These boons to Israeli society and its interests are under threat by Netanyahu and the new coalition with which he has reattained power. While Netanyahu works to undermine Israel’s democracy with his far-right coalition happily supporting him, his coalition could, in turn, threaten to reverse recent foreign policy gains.
Tearing It All Down
Netanyahu once championed the judicial system’s independence, but it now poses him and his coalition members a problem. With its formidable power, the judiciary has been able to nullify the government's legislation due to ‘reasonableness’, an important factor for a country without a formal constitution.
It has reined in the excesses of elected governments and limited legislation that has been purely political, weighing public against political interests. This has been a thorn in the side of Israel’s extremist politicians, restraining Jewish settlements, including outlawing the building of Israeli outposts on private Palestinian land.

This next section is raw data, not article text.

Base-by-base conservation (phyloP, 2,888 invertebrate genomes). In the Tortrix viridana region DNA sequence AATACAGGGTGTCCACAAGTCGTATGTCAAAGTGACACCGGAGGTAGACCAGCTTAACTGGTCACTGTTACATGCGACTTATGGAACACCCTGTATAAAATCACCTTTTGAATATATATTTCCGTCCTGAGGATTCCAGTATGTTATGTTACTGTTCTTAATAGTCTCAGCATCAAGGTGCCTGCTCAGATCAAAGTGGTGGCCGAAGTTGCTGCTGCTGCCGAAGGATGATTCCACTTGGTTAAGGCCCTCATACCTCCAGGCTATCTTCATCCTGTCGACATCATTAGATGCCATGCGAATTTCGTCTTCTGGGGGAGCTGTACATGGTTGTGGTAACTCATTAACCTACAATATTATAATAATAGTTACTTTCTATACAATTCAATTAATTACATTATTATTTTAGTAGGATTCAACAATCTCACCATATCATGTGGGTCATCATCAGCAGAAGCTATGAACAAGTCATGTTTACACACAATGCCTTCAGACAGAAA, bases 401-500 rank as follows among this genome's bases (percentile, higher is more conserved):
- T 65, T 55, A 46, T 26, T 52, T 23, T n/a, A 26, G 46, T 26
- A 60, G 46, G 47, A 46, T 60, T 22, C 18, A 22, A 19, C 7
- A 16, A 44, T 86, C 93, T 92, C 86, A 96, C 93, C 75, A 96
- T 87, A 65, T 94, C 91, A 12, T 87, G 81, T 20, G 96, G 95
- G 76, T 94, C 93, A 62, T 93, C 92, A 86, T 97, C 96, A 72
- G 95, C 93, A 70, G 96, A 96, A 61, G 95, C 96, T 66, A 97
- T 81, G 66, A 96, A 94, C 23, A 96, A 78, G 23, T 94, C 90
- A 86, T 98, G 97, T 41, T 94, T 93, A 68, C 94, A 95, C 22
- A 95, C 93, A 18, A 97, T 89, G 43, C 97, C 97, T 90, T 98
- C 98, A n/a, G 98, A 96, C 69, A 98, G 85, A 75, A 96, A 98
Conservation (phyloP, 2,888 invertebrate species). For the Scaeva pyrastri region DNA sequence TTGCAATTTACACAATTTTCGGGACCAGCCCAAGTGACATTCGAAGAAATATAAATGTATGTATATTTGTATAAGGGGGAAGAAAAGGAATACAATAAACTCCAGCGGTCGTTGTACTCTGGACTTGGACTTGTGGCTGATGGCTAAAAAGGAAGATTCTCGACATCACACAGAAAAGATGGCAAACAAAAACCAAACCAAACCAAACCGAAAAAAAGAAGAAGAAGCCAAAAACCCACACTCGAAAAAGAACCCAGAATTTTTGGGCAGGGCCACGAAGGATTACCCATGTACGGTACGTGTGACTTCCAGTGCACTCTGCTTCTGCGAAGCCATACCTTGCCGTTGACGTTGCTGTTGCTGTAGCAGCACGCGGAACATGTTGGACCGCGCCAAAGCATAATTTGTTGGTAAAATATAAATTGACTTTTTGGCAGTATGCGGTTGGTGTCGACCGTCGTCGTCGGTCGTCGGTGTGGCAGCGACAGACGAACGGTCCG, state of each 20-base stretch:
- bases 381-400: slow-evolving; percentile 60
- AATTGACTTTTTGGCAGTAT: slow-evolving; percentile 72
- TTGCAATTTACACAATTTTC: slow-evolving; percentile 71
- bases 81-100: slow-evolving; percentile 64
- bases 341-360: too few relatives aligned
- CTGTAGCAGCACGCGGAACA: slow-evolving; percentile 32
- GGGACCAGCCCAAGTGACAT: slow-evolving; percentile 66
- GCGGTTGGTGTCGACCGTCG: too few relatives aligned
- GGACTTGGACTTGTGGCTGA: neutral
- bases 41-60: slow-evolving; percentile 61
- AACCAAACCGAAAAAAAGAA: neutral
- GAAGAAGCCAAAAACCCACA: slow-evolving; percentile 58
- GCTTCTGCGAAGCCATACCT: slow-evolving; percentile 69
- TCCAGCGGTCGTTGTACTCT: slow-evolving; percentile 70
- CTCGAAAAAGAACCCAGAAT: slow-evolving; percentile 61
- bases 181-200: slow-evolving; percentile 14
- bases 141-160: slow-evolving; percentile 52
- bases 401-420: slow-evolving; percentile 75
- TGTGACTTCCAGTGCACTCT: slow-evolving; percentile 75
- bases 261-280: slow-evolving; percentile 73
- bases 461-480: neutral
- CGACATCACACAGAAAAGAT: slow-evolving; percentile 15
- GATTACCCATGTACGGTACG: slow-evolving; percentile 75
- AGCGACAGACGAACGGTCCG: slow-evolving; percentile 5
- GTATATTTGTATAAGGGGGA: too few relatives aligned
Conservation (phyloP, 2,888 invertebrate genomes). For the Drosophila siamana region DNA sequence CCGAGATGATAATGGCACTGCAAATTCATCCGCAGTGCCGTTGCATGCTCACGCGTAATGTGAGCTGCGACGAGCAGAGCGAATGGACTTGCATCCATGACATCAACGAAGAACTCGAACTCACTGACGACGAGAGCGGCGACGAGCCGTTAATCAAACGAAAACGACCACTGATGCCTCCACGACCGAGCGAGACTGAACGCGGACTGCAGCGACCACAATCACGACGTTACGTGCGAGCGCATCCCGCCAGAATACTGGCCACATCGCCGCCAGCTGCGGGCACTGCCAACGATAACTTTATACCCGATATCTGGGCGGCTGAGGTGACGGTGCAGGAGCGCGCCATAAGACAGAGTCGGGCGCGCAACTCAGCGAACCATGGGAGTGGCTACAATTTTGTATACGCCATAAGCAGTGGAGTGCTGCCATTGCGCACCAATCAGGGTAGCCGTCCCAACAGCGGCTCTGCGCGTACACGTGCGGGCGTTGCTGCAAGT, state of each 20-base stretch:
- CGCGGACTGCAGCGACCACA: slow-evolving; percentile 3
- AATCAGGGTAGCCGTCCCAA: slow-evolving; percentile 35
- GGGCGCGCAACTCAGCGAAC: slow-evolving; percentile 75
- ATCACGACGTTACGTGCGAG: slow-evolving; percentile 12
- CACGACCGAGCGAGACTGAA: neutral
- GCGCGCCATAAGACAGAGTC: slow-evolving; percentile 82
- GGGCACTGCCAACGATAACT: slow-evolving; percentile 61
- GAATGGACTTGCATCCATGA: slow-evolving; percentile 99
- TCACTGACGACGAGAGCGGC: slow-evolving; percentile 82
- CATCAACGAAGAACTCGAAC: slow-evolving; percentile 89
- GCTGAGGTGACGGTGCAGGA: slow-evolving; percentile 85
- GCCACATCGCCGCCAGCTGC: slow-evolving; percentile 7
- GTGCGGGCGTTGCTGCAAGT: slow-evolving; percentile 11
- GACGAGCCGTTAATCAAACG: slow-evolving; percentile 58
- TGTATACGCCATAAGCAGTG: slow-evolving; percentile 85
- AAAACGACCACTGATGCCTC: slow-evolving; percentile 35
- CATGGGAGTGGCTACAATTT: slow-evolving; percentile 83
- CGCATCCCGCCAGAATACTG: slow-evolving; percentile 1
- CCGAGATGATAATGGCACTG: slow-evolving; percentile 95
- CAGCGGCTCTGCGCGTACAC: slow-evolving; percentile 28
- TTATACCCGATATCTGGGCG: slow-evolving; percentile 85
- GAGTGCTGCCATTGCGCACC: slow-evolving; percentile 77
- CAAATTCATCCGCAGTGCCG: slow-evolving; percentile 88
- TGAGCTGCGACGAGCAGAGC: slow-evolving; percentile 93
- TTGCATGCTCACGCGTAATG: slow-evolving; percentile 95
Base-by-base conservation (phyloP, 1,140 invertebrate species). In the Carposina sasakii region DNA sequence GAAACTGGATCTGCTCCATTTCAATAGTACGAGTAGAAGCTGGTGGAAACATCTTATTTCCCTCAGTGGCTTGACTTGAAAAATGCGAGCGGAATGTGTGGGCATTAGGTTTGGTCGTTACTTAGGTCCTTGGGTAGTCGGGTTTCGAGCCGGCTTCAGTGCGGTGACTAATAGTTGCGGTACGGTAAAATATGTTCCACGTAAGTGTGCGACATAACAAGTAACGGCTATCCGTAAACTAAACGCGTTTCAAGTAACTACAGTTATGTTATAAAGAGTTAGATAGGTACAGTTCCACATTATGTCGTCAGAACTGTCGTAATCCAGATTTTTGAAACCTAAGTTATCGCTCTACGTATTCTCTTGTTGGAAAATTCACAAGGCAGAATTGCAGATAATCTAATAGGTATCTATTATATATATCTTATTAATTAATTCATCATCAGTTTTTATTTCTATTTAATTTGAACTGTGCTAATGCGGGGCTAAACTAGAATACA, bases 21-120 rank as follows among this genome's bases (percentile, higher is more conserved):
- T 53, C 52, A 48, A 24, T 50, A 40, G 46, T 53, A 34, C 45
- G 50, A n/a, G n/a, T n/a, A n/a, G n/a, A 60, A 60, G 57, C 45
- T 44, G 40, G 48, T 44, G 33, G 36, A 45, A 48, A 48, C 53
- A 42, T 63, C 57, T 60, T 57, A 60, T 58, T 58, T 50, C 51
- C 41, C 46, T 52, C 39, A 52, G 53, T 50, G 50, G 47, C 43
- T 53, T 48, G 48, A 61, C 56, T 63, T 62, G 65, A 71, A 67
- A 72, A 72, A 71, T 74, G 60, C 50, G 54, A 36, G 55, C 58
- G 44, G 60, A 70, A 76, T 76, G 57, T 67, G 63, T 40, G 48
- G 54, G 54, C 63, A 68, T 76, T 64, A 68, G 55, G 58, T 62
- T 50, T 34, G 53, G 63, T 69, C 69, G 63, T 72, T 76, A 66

Most important, though, government members are under threat, such as senior minister Aryeh Deri who was disqualified from serving in government due to his recent conviction for tax fraud. The other government member under threat? Benjamin Netanyahu, who is facing charges of bribery and fraud.
Provocation After Provocation
While Netanyahu is hard at work undermining Israel’s judicial system, members of his far-right coalition are doing the best they can to sabotage Israel’s foreign policy. This all hinges on Israel’s treatment of its Muslim minority. The new ties between Israel and Arab states are threatened if relations between Israel and Palestine are pushed.
And push it they have. New national security minister Itamar Ben-Gvir’s first action in office was to pay a visit to the dome of the rock in Jerusalem, a holy site sacred to both Jews and Muslims.
The action is seen as an attempt to change the status of the site, giving Jewish worshippers more rights there. And predictably, this provoked threats of repercussions from Hamas, and condemnation from the Arab world.